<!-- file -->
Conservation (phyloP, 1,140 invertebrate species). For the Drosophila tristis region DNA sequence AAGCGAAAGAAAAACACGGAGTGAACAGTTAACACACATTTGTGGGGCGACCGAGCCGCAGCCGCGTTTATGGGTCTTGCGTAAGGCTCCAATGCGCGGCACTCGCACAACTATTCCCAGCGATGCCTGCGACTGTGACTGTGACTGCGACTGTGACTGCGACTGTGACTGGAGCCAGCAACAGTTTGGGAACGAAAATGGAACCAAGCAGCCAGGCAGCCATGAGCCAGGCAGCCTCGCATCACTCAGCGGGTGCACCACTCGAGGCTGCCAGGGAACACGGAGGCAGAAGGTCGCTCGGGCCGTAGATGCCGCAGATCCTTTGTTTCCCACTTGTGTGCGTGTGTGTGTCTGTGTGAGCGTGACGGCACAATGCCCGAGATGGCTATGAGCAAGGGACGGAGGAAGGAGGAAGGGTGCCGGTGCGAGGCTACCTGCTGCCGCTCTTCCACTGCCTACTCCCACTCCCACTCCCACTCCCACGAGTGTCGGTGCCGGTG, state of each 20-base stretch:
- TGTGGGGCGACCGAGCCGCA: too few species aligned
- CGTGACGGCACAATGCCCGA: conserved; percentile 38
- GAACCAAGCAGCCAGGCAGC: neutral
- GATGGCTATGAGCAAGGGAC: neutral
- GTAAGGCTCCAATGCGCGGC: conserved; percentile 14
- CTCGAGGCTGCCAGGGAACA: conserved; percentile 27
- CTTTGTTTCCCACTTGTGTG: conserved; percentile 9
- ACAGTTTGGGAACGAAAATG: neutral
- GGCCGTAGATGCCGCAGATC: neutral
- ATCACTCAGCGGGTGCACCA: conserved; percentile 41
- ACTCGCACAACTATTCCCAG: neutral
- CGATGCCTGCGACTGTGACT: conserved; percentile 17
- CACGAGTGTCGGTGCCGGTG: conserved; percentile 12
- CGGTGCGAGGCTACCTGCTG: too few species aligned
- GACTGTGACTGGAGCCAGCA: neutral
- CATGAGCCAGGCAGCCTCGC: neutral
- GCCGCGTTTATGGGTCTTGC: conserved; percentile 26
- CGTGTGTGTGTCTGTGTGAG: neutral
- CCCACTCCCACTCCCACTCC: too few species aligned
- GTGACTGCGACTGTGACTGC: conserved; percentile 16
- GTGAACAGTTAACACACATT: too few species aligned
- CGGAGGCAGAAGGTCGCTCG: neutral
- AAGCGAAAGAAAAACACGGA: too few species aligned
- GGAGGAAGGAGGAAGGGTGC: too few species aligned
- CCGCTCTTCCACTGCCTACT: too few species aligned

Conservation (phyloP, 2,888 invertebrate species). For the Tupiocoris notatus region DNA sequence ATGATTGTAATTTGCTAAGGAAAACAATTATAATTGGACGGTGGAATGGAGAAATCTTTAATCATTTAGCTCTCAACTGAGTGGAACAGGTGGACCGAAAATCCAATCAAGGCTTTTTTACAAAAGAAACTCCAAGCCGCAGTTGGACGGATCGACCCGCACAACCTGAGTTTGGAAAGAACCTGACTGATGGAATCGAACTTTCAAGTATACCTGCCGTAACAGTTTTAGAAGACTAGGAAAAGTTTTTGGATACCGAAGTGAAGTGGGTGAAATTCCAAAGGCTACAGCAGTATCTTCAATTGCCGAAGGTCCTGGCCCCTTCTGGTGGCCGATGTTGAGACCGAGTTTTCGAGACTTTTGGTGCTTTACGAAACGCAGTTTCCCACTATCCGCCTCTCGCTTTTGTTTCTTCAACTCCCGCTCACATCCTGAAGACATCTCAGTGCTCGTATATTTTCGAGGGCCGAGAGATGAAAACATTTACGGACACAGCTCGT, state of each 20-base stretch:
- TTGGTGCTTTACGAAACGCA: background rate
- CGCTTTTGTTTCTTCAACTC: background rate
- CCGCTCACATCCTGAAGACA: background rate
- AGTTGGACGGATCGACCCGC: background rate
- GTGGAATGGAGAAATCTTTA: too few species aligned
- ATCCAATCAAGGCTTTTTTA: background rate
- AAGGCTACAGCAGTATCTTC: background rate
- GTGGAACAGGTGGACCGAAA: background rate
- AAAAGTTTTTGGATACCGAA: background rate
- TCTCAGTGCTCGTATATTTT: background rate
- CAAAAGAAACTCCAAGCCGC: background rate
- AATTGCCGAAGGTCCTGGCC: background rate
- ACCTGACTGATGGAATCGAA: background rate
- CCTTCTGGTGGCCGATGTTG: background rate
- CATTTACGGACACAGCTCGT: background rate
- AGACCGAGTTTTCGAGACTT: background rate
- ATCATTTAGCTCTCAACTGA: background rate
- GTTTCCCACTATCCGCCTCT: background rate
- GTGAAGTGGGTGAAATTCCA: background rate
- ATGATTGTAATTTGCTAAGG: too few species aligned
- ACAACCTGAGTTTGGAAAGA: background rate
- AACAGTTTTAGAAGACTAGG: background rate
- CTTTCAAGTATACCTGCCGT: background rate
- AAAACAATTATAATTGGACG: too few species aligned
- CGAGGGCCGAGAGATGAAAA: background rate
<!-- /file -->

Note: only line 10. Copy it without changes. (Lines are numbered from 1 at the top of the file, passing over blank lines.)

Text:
- GGCCGTAGATGCCGCAGATC: neutral